I have had discussions over and over again about “how should I backup my pictures”? And I am not talking about just a few pictures you sitting on your computer, I am talking about gigabytes or even terabytes which contain pictures from (paying) customers. In this blog post I will try to explain what risks there are, how you can protect against these risks, and what NOT to do.
Negatives in the Digital Age
In the analog days, you used to have physical negatives. You would not care about the prints that came out, you’d just store the negatives. Protecting these negatives from for example a fire was hard; you just had the one physical negative of each shot.
In the digital age we still have negatives. Every serious photographer will take his or her photos in the RAW format, except for some who sell straight out of the camera (still – in this case the JPGs are the negative).
Normally, you’d take the RAW files, and post-process them useing workflow software like Apple’s Aperture, Adobe Photoshop Lightroom or Corel Aftershot Pro (previously known s Bibble) which I like to use. All of these products have one thing in common: They leave the RAW (negative) untouched, and create a small file besides the negative that holds the settings for “printing” to JPG. These settings contain information like exposure, contrast, color temperature adjustments etc. The workflow software finally delivers output TIFFs or JPGs which can be considered the digital prints (which you could have printed on paper).
Having digital negatives has two huge advantages:
- Because the negatives are digital, they will never degrade through time; as long as you are able to keep the RAW files, the quality will remain the same, even after 1000 years;
- Because the negatives are digital, you CAN make perfect copies of the negatives and store them in different places.
As you can see, having digital negatives has huge advantages for long-term storing. You need to be able to accomplish one thing though: Manage to NOT LOOSE them!
All storage devices WILL break (at some point)
The first basic rule in storing images, is recognizing that every storage device will eventually break. No matter where you store your digital negatives, every digital media will break at some point. So how to survive these failures? Some ground rules:
- Store your data knowing that the media will break at some time;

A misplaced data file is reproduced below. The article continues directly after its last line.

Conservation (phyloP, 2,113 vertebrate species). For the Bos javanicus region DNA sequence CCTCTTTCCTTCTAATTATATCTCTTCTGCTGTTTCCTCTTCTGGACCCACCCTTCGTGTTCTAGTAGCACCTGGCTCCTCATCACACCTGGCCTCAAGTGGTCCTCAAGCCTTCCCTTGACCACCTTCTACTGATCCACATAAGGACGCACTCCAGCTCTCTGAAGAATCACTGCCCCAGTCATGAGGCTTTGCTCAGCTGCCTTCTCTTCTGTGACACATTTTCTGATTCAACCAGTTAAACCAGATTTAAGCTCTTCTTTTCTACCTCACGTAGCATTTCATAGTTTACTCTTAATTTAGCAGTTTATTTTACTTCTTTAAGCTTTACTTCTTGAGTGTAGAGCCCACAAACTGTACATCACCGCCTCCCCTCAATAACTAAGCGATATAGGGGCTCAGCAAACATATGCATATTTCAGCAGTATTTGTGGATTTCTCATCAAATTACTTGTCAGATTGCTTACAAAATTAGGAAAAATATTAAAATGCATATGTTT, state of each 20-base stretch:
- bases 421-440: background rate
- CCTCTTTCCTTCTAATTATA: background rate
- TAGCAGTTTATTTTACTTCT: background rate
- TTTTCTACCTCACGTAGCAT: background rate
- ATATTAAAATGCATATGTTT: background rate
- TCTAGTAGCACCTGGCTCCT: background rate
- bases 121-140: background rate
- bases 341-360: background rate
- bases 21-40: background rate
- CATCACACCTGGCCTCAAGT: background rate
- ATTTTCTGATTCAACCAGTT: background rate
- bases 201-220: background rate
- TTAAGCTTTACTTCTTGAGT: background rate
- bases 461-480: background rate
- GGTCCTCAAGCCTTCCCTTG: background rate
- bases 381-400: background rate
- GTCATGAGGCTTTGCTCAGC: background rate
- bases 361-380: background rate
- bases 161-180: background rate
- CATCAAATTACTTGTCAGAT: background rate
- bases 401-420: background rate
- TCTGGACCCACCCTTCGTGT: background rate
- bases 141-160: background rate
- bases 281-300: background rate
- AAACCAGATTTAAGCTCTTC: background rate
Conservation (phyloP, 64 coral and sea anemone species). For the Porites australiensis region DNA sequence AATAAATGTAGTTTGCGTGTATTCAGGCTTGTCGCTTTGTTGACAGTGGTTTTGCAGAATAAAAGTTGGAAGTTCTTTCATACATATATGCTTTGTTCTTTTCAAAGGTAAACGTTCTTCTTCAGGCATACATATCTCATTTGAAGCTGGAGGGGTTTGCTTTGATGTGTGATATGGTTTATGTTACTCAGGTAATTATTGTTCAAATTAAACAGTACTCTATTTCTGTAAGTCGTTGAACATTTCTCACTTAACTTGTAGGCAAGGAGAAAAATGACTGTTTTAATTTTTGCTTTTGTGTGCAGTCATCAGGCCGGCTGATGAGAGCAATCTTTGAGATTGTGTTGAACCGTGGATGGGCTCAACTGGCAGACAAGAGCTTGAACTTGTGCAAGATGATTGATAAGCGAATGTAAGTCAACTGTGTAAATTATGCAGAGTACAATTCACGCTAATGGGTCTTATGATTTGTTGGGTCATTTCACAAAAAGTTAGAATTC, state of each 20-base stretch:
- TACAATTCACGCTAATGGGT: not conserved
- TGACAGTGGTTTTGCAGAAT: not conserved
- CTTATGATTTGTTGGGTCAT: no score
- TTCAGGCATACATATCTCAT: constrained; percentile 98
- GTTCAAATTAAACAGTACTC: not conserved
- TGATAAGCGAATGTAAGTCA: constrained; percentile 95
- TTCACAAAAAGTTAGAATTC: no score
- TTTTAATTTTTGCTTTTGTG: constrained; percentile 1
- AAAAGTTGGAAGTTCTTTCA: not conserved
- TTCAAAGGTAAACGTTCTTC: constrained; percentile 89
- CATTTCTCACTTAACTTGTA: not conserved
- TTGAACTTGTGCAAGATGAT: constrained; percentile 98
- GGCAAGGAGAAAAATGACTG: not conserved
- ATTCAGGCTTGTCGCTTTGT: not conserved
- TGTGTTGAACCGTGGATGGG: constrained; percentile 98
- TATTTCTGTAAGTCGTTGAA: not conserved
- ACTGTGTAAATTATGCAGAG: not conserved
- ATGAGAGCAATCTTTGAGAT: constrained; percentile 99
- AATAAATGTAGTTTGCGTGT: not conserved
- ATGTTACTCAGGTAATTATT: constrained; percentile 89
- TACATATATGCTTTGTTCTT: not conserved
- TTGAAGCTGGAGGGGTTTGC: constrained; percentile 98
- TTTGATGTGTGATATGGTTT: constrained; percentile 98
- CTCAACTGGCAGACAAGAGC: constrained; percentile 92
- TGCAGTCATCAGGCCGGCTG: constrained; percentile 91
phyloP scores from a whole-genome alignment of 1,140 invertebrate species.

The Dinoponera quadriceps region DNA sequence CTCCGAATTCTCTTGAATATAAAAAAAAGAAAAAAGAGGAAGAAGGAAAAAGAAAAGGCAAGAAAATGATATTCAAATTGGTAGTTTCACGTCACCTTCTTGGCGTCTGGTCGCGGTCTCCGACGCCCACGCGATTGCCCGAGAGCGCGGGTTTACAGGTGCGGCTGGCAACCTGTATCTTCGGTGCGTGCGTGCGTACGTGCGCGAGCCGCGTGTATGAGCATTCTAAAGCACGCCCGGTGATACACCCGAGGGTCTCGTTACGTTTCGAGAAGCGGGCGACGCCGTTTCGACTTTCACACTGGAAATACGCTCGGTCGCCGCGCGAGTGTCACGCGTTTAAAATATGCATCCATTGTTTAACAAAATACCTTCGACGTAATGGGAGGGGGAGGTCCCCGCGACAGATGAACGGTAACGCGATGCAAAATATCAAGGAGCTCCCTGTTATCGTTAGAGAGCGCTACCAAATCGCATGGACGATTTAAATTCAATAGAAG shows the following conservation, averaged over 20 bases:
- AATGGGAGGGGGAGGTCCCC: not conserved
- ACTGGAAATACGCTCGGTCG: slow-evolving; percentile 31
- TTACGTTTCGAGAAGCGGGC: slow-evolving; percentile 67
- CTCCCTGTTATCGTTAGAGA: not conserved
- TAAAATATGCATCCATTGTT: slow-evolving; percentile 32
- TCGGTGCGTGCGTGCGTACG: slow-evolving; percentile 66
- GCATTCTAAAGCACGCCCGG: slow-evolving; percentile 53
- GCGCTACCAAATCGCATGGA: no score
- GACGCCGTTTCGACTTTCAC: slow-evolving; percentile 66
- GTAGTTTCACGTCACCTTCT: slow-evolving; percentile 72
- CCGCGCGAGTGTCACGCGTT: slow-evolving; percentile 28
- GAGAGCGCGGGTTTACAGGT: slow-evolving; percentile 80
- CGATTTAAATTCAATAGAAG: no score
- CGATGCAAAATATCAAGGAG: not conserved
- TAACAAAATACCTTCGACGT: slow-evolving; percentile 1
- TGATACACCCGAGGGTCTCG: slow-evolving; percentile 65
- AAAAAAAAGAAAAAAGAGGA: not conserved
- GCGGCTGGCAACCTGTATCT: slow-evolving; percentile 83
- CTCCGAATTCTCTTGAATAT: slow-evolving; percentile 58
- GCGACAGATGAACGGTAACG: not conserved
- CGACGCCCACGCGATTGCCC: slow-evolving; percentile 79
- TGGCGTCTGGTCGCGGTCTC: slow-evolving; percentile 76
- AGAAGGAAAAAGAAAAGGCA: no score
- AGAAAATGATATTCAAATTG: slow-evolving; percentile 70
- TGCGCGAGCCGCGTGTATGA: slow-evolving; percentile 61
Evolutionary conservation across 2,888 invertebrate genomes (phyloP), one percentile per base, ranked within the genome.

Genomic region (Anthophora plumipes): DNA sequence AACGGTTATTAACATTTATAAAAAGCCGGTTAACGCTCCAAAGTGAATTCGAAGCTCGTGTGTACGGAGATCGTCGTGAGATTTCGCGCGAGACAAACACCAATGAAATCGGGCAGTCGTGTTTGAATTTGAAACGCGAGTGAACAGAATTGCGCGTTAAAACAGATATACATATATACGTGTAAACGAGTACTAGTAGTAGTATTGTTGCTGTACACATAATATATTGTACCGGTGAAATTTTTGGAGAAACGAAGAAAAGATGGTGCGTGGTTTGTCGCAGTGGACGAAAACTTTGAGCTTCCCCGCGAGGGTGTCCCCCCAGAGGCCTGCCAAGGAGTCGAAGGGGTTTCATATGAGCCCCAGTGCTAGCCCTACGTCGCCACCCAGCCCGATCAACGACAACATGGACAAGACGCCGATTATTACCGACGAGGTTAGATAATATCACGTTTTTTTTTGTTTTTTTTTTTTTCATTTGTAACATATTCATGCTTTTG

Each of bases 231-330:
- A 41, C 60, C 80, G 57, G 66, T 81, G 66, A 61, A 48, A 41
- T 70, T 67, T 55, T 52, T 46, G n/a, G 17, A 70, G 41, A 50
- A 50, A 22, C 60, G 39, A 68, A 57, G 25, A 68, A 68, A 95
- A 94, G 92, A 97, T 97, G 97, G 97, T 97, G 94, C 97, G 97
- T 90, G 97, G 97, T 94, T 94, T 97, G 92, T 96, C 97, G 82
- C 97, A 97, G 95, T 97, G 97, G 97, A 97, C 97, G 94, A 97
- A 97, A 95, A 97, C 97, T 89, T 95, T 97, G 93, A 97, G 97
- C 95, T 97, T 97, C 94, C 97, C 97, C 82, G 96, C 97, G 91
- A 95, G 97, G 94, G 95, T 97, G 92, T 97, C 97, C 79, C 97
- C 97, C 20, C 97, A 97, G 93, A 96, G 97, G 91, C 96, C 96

- Make sure your data survives if the device breaks;
- Make sure you store your data on different physical locations;
- Know when your storage device starts failing or has just failed.
The first point seems relatively simple; as long as you have multiple copies you’d think you are fine. But beware of the 4th point: If you do not know your storage device has failed, there will be no action taken to “reprotect” (eg make another copy have multiples again). This is very much underestimated by a lot of people who still think backing up on DVDs is a pretty neat idea. To make sure you understand what I’m saying: Backing up on writeable DVDs is about the worst you can do.
So how to cope with these ground rules? Following these rules, there are some do’s and some don’t s. In the next paragraphs I’ll describe all technologies that are around to store our data, inluding their do’s and don’t s.
Different types of storage for your pictures, and their individual dos and don’t s
In this section I will be describing all storage types I’ve ever heard of, and their individual do’s and don’t s.
Storing your data on a hard disk
This is done often. In the non-professional environments I think this just might be the most popular way to store photos. Local hard disks are easy accessible from your computer, they are relatively fast (fast enough for workflow software). Another plus: They can be BIG (3TB is no longer extreme for a single hard disk these days). The downside? Hard disks will fail. Often, the operating system of a PC is also installed on the same drive if the disk is used as an internal drive, and when the operating system crashes, people often think they lost their photographs as well. Very often though, you can just connect your “crashed” drive to another PC, and recover your photos without issue, or maybe with the help of recovery software such as BadCopy Pro from Jufsoft.
Hard disks generally wear if they perform seeks (the head moving over the platter). The drive spinning is not really a factor for wear. Also, spinning up and down of these drives is (no longer) a reason for wear; the very old hard drives (the 10, 20 and 40MB drives way back) did wear when they went through a lot of spin ups and downs).
Storing your data on a digital media card (CF or SD-card)
Although I have never seen a digital storage card loose data over time, the relatively small size of these cards usually make them unsuited for long-term backups. In general, flash cards will wear as they’re are (re)written to, so adding photos can pose a risk for the other data on the card (although you normally would be able to recover the old data easily).